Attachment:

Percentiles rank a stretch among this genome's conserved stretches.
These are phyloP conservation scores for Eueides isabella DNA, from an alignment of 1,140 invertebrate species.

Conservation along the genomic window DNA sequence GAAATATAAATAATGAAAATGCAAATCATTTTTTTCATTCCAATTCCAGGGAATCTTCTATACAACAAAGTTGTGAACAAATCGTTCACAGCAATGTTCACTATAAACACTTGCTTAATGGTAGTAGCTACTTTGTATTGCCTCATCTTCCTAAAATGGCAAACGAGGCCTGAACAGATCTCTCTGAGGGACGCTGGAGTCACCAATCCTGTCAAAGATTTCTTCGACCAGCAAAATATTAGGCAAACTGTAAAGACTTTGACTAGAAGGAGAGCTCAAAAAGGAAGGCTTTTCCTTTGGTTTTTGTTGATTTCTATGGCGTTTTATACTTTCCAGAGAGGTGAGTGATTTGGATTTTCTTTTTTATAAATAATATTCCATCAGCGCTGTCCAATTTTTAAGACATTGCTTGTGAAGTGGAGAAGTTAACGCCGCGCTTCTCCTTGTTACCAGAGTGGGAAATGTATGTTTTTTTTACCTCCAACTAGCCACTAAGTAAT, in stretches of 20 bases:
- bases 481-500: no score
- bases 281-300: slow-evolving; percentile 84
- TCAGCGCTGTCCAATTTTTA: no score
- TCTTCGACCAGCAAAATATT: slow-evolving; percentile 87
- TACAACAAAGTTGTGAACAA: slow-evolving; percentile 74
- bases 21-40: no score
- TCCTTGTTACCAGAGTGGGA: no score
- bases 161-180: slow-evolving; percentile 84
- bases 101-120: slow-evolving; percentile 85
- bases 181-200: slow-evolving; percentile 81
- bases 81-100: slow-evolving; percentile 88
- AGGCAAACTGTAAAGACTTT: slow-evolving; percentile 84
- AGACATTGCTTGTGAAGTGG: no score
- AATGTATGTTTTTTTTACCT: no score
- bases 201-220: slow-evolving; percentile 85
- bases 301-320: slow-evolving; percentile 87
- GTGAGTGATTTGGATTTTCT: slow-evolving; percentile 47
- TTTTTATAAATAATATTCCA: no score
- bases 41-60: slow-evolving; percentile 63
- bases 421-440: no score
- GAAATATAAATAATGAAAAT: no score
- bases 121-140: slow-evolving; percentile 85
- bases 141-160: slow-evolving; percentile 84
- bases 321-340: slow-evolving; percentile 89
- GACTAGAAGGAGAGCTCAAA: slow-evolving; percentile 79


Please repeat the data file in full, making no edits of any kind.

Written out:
Percentiles rank a stretch among this genome's conserved stretches.
These are phyloP conservation scores for Eueides isabella DNA, from an alignment of 1,140 invertebrate species.

Conservation along the genomic window DNA sequence GAAATATAAATAATGAAAATGCAAATCATTTTTTTCATTCCAATTCCAGGGAATCTTCTATACAACAAAGTTGTGAACAAATCGTTCACAGCAATGTTCACTATAAACACTTGCTTAATGGTAGTAGCTACTTTGTATTGCCTCATCTTCCTAAAATGGCAAACGAGGCCTGAACAGATCTCTCTGAGGGACGCTGGAGTCACCAATCCTGTCAAAGATTTCTTCGACCAGCAAAATATTAGGCAAACTGTAAAGACTTTGACTAGAAGGAGAGCTCAAAAAGGAAGGCTTTTCCTTTGGTTTTTGTTGATTTCTATGGCGTTTTATACTTTCCAGAGAGGTGAGTGATTTGGATTTTCTTTTTTATAAATAATATTCCATCAGCGCTGTCCAATTTTTAAGACATTGCTTGTGAAGTGGAGAAGTTAACGCCGCGCTTCTCCTTGTTACCAGAGTGGGAAATGTATGTTTTTTTTACCTCCAACTAGCCACTAAGTAAT, in stretches of 20 bases:
- bases 481-500: no score
- bases 281-300: slow-evolving; percentile 84
- TCAGCGCTGTCCAATTTTTA: no score
- TCTTCGACCAGCAAAATATT: slow-evolving; percentile 87
- TACAACAAAGTTGTGAACAA: slow-evolving; percentile 74
- bases 21-40: no score
- TCCTTGTTACCAGAGTGGGA: no score
- bases 161-180: slow-evolving; percentile 84
- bases 101-120: slow-evolving; percentile 85
- bases 181-200: slow-evolving; percentile 81
- bases 81-100: slow-evolving; percentile 88
- AGGCAAACTGTAAAGACTTT: slow-evolving; percentile 84
- AGACATTGCTTGTGAAGTGG: no score
- AATGTATGTTTTTTTTACCT: no score
- bases 201-220: slow-evolving; percentile 85
- bases 301-320: slow-evolving; percentile 87
- GTGAGTGATTTGGATTTTCT: slow-evolving; percentile 47
- TTTTTATAAATAATATTCCA: no score
- bases 41-60: slow-evolving; percentile 63
- bases 421-440: no score
- GAAATATAAATAATGAAAAT: no score
- bases 121-140: slow-evolving; percentile 85
- bases 141-160: slow-evolving; percentile 84
- bases 321-340: slow-evolving; percentile 89
- GACTAGAAGGAGAGCTCAAA: slow-evolving; percentile 79